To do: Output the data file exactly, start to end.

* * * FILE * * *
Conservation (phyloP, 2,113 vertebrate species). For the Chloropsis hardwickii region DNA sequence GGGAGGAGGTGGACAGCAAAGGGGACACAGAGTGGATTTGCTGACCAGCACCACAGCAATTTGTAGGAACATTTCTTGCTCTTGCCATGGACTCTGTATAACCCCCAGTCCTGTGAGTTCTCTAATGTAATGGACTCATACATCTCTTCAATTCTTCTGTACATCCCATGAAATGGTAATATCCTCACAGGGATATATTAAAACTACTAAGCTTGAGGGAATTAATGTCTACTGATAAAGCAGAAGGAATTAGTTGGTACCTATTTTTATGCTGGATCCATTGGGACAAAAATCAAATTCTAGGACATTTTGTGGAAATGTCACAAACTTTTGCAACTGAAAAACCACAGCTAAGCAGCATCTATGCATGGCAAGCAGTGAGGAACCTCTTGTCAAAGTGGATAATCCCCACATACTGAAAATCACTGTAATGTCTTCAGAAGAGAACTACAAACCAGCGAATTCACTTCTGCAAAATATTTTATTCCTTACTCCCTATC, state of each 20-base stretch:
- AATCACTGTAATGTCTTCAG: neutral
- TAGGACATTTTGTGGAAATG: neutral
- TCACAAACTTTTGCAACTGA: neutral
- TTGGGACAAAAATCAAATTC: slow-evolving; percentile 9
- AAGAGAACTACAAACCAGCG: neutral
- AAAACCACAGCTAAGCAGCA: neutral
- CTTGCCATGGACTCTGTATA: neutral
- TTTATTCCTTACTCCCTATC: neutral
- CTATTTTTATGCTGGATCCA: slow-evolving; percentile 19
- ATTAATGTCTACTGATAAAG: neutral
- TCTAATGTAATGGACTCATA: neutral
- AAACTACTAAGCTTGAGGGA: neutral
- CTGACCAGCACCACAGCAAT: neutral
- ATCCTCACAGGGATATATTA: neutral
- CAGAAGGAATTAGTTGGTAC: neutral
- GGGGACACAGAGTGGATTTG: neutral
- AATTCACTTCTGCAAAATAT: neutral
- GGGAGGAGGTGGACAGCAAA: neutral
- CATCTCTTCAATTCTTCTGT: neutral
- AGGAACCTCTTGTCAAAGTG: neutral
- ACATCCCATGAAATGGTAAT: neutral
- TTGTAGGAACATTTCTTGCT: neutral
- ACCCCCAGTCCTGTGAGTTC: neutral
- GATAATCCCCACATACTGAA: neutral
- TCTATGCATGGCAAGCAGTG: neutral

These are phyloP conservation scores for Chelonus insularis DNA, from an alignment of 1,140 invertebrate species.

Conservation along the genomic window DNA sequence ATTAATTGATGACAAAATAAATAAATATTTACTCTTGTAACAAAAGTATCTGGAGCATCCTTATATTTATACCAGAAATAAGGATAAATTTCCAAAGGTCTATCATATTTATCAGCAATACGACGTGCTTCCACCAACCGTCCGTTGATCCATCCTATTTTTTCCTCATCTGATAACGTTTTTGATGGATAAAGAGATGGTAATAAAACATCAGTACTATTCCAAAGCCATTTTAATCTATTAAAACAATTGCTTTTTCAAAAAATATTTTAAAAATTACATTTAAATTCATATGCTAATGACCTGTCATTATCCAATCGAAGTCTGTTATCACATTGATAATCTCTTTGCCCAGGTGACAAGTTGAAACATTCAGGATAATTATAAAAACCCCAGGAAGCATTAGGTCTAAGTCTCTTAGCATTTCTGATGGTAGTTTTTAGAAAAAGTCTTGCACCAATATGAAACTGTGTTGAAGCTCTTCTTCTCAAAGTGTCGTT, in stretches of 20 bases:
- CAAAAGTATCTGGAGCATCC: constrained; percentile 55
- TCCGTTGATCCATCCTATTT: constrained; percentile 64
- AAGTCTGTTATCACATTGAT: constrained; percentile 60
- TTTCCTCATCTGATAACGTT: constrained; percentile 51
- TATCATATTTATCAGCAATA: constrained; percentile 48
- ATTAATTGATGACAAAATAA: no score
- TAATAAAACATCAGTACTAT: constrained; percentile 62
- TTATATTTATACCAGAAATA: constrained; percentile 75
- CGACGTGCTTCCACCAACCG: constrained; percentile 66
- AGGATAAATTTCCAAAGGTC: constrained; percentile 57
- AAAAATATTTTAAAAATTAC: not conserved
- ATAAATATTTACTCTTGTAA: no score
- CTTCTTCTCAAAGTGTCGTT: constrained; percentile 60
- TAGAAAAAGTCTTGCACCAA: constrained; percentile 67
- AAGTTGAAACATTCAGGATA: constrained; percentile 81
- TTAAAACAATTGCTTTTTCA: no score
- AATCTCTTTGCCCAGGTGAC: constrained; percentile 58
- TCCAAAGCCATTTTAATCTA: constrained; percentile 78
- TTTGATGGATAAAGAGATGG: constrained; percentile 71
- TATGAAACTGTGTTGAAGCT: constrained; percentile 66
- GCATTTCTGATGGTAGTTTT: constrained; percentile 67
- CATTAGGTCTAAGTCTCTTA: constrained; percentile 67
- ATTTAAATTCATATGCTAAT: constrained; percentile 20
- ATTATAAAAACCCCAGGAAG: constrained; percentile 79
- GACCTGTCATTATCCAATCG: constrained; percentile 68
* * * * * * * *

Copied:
Conservation (phyloP, 2,113 vertebrate species). For the Chloropsis hardwickii region DNA sequence GGGAGGAGGTGGACAGCAAAGGGGACACAGAGTGGATTTGCTGACCAGCACCACAGCAATTTGTAGGAACATTTCTTGCTCTTGCCATGGACTCTGTATAACCCCCAGTCCTGTGAGTTCTCTAATGTAATGGACTCATACATCTCTTCAATTCTTCTGTACATCCCATGAAATGGTAATATCCTCACAGGGATATATTAAAACTACTAAGCTTGAGGGAATTAATGTCTACTGATAAAGCAGAAGGAATTAGTTGGTACCTATTTTTATGCTGGATCCATTGGGACAAAAATCAAATTCTAGGACATTTTGTGGAAATGTCACAAACTTTTGCAACTGAAAAACCACAGCTAAGCAGCATCTATGCATGGCAAGCAGTGAGGAACCTCTTGTCAAAGTGGATAATCCCCACATACTGAAAATCACTGTAATGTCTTCAGAAGAGAACTACAAACCAGCGAATTCACTTCTGCAAAATATTTTATTCCTTACTCCCTATC, state of each 20-base stretch:
- AATCACTGTAATGTCTTCAG: neutral
- TAGGACATTTTGTGGAAATG: neutral
- TCACAAACTTTTGCAACTGA: neutral
- TTGGGACAAAAATCAAATTC: slow-evolving; percentile 9
- AAGAGAACTACAAACCAGCG: neutral
- AAAACCACAGCTAAGCAGCA: neutral
- CTTGCCATGGACTCTGTATA: neutral
- TTTATTCCTTACTCCCTATC: neutral
- CTATTTTTATGCTGGATCCA: slow-evolving; percentile 19
- ATTAATGTCTACTGATAAAG: neutral
- TCTAATGTAATGGACTCATA: neutral
- AAACTACTAAGCTTGAGGGA: neutral
- CTGACCAGCACCACAGCAAT: neutral
- ATCCTCACAGGGATATATTA: neutral
- CAGAAGGAATTAGTTGGTAC: neutral
- GGGGACACAGAGTGGATTTG: neutral
- AATTCACTTCTGCAAAATAT: neutral
- GGGAGGAGGTGGACAGCAAA: neutral
- CATCTCTTCAATTCTTCTGT: neutral
- AGGAACCTCTTGTCAAAGTG: neutral
- ACATCCCATGAAATGGTAAT: neutral
- TTGTAGGAACATTTCTTGCT: neutral
- ACCCCCAGTCCTGTGAGTTC: neutral
- GATAATCCCCACATACTGAA: neutral
- TCTATGCATGGCAAGCAGTG: neutral

These are phyloP conservation scores for Chelonus insularis DNA, from an alignment of 1,140 invertebrate species.

Conservation along the genomic window DNA sequence ATTAATTGATGACAAAATAAATAAATATTTACTCTTGTAACAAAAGTATCTGGAGCATCCTTATATTTATACCAGAAATAAGGATAAATTTCCAAAGGTCTATCATATTTATCAGCAATACGACGTGCTTCCACCAACCGTCCGTTGATCCATCCTATTTTTTCCTCATCTGATAACGTTTTTGATGGATAAAGAGATGGTAATAAAACATCAGTACTATTCCAAAGCCATTTTAATCTATTAAAACAATTGCTTTTTCAAAAAATATTTTAAAAATTACATTTAAATTCATATGCTAATGACCTGTCATTATCCAATCGAAGTCTGTTATCACATTGATAATCTCTTTGCCCAGGTGACAAGTTGAAACATTCAGGATAATTATAAAAACCCCAGGAAGCATTAGGTCTAAGTCTCTTAGCATTTCTGATGGTAGTTTTTAGAAAAAGTCTTGCACCAATATGAAACTGTGTTGAAGCTCTTCTTCTCAAAGTGTCGTT, in stretches of 20 bases:
- CAAAAGTATCTGGAGCATCC: constrained; percentile 55
- TCCGTTGATCCATCCTATTT: constrained; percentile 64
- AAGTCTGTTATCACATTGAT: constrained; percentile 60
- TTTCCTCATCTGATAACGTT: constrained; percentile 51
- TATCATATTTATCAGCAATA: constrained; percentile 48
- ATTAATTGATGACAAAATAA: no score
- TAATAAAACATCAGTACTAT: constrained; percentile 62
- TTATATTTATACCAGAAATA: constrained; percentile 75
- CGACGTGCTTCCACCAACCG: constrained; percentile 66
- AGGATAAATTTCCAAAGGTC: constrained; percentile 57
- AAAAATATTTTAAAAATTAC: not conserved
- ATAAATATTTACTCTTGTAA: no score
- CTTCTTCTCAAAGTGTCGTT: constrained; percentile 60
- TAGAAAAAGTCTTGCACCAA: constrained; percentile 67
- AAGTTGAAACATTCAGGATA: constrained; percentile 81
- TTAAAACAATTGCTTTTTCA: no score
- AATCTCTTTGCCCAGGTGAC: constrained; percentile 58
- TCCAAAGCCATTTTAATCTA: constrained; percentile 78
- TTTGATGGATAAAGAGATGG: constrained; percentile 71
- TATGAAACTGTGTTGAAGCT: constrained; percentile 66
- GCATTTCTGATGGTAGTTTT: constrained; percentile 67
- CATTAGGTCTAAGTCTCTTA: constrained; percentile 67
- ATTTAAATTCATATGCTAAT: constrained; percentile 20
- ATTATAAAAACCCCAGGAAG: constrained; percentile 79
- GACCTGTCATTATCCAATCG: constrained; percentile 68